Picaresque novel

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The picaresque novel (Spanish: "picaresca", from "pícaro", for "rogue" or "rascal") is a popular sub-genre of prose fiction which is usually satirical and depicts, in realistic and often humorous detail, the adventures of a roguish hero of low social class who lives by his wits in a corrupt society. This style of novel originated in sixteenth century Spain and flourished throughout Europe in the seventeenth and eighteenth centuries. It continues to influence modern literature.



The genre has Roman precedents in Petronius's fragmentary "Satyricon", and in Apuleius's "The Golden Ass". The last two, revived and widely read in renaissance Europe, are rare surviving samples of a mostly lost genre, which was highly popular in the classical world, known as "Milesian tales."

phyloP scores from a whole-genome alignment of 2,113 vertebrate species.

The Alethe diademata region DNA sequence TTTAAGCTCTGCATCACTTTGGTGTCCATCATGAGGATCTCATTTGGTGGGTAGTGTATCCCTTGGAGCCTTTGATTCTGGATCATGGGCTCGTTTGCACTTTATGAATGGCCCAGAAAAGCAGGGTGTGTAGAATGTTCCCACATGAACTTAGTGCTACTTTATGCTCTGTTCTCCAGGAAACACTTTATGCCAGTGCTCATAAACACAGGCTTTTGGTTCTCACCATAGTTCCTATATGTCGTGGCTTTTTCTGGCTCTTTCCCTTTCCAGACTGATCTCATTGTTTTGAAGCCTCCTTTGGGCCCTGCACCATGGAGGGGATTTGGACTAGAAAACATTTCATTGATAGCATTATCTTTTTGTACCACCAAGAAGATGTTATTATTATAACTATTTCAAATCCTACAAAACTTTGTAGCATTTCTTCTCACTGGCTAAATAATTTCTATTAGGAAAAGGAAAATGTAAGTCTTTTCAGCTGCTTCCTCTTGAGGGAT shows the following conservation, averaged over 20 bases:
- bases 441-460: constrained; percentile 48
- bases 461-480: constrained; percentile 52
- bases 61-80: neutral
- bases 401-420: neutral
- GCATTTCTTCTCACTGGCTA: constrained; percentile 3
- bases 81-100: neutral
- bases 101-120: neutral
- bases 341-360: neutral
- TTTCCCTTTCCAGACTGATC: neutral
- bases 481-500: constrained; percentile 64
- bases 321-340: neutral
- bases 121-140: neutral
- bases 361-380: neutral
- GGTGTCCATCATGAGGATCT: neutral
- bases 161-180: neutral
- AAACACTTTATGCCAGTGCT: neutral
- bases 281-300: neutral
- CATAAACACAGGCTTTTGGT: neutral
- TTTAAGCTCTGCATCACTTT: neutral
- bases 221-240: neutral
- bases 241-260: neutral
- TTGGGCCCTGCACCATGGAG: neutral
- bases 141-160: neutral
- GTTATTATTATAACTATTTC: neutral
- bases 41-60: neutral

Arabic literature, which was read widely in Spain in the time of Al-Andalus and also possessed a literary tradition with similar themes, is another possible formative influence on the picaresque style. Al-Hamadhani (d.1008) of Hamadhan (Iran) is credited with inventing the literary genre of maqamat in which a wandering vagabond makes his living on the gifts his listeners give him following his extemporaneous displays of rhetoric, erudition, or verse, often done with a trickster's touch.[1] Ibn al-Astarkuwi or al-Ashtarkuni (d.1134) also wrote in the genre maqamat, comparable to later European picaresque novels.[2]

While elements of Chaucer and Boccaccio have a picaresque feel and are likely to have contributed to the style, the modern picaresque begins with Lazarillo de Tormes, which was published anonymously in Antwerp and Spain in 1554. It is variously considered either the first picaresque novel or at least the antecedent of the genre. The title character, Lazarillo, is a pícaro who must live by his wits in an impoverished country full of hypocrisy.

The autobiography of Benvenuto Cellini, written in Florence beginning in 1558, also has much in common with the picaresque. Another early example is Mateo Alemán's Guzmán de Alfarache (1599), characterized by religiosity.

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